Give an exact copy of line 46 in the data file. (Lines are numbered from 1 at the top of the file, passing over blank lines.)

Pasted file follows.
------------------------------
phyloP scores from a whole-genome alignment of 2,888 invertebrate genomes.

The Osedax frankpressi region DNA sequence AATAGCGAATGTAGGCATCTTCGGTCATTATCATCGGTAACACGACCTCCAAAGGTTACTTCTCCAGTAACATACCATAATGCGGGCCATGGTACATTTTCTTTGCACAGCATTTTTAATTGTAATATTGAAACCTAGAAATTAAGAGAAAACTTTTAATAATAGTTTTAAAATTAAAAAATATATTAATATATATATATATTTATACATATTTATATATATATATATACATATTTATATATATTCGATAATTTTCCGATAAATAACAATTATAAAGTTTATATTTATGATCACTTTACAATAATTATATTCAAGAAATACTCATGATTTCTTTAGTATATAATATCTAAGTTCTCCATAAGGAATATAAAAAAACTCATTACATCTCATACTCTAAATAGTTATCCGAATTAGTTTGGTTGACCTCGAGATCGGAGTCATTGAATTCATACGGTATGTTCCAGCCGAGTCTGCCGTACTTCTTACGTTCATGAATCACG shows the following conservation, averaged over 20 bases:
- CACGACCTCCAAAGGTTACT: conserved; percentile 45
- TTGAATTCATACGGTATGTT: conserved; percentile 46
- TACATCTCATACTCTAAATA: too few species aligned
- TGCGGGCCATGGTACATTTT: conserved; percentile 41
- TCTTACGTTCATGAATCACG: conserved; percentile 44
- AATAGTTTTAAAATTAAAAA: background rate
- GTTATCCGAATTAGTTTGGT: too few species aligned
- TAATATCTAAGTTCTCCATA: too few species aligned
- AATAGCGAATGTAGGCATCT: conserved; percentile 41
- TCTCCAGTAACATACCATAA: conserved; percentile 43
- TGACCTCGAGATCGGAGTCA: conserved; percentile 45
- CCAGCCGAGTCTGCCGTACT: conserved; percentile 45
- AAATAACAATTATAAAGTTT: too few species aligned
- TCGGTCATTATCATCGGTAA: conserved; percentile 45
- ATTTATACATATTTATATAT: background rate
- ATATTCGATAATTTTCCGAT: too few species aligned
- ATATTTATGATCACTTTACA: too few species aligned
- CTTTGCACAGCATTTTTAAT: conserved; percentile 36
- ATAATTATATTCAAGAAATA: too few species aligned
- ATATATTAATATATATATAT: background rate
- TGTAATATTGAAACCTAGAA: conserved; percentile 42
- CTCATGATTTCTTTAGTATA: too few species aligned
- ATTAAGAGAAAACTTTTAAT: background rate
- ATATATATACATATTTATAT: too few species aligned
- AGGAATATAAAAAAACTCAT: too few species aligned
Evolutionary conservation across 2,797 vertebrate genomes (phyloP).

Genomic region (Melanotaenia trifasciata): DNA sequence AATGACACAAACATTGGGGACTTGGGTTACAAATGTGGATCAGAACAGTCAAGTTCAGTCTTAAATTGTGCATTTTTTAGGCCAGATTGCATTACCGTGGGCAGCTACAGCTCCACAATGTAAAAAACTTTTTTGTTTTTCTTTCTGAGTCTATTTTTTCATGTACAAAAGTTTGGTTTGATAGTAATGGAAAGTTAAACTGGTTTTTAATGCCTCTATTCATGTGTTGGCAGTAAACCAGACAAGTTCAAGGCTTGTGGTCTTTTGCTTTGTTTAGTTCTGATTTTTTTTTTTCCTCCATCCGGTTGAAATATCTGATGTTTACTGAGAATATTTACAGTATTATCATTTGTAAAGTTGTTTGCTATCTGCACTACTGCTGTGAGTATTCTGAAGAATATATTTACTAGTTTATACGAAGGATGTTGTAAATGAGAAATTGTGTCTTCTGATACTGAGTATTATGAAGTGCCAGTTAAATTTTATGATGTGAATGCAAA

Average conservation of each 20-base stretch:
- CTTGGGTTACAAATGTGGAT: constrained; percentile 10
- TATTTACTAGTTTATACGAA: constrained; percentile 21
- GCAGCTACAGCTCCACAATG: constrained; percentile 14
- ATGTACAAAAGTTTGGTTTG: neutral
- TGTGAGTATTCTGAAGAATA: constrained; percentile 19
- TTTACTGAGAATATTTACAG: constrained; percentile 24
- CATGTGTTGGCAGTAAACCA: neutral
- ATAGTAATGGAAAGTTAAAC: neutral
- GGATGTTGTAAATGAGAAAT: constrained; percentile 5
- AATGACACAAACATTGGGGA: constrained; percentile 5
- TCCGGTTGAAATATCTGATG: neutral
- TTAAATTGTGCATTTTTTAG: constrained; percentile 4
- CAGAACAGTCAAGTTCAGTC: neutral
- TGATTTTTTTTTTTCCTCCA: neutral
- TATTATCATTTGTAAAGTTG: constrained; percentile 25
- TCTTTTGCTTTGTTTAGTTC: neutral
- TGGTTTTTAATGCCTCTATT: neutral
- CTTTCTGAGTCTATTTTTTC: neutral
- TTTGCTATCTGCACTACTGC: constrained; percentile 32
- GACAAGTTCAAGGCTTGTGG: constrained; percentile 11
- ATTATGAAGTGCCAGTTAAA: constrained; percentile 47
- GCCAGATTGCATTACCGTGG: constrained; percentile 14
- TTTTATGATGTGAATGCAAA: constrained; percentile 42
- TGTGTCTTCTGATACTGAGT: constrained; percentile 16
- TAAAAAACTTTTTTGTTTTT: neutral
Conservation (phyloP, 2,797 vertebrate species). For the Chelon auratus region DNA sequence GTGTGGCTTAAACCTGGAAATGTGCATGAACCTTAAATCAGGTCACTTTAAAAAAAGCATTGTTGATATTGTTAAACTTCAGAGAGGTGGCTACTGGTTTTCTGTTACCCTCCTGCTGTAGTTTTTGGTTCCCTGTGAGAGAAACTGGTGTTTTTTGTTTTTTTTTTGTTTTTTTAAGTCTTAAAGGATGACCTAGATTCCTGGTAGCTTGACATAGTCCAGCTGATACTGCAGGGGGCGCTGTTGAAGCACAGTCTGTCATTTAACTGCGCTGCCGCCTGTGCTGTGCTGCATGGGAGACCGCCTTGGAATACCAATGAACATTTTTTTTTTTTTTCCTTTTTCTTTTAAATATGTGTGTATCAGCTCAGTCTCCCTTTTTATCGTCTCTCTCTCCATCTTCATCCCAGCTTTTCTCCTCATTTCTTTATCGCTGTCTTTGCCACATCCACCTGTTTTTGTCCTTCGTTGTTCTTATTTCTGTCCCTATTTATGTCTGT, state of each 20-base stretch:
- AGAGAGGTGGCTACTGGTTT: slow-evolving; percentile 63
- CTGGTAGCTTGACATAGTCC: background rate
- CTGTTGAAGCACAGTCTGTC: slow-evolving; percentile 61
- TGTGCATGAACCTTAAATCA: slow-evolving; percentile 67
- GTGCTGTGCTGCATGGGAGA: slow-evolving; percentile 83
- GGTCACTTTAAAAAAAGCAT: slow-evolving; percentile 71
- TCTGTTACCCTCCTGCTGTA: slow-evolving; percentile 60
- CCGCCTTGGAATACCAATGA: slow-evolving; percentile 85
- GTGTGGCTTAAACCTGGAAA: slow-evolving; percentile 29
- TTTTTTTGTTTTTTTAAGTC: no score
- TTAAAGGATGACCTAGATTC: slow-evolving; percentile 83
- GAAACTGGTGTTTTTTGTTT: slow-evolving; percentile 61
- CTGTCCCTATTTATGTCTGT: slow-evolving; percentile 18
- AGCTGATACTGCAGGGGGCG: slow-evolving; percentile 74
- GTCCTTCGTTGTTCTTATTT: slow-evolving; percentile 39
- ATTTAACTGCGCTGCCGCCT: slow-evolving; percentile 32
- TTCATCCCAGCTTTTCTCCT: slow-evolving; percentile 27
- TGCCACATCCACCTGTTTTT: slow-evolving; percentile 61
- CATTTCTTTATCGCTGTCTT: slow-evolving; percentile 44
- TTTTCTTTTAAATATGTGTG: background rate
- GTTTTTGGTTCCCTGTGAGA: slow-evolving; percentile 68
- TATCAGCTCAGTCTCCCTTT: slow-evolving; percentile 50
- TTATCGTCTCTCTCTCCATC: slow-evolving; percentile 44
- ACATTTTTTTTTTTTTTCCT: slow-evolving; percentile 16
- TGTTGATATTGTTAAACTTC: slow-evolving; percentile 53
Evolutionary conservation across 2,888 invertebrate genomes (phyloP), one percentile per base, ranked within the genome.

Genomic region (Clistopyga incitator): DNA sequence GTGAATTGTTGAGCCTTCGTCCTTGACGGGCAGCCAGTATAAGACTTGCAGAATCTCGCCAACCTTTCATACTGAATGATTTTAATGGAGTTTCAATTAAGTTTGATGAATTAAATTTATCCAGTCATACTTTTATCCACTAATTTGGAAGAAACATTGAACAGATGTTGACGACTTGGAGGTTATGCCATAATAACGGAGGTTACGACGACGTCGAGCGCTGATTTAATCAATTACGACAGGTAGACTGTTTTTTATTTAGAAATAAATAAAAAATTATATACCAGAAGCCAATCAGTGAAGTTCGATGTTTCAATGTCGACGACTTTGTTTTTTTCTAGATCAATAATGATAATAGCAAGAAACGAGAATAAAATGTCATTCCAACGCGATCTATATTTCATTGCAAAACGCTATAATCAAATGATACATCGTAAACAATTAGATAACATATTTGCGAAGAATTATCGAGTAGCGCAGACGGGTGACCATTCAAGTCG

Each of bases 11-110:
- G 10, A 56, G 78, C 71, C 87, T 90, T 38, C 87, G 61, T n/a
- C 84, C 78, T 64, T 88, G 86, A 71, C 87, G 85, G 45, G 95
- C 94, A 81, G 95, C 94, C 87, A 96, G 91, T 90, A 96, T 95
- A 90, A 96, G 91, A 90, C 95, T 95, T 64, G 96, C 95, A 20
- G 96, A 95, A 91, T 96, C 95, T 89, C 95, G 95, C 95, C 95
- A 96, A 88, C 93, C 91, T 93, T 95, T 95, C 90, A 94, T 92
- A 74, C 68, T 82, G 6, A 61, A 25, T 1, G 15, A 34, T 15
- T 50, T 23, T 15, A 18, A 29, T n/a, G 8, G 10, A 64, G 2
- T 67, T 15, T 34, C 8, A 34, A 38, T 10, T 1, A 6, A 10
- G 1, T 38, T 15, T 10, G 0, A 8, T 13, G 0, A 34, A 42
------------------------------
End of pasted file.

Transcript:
- TCTTTTGCTTTGTTTAGTTC: neutral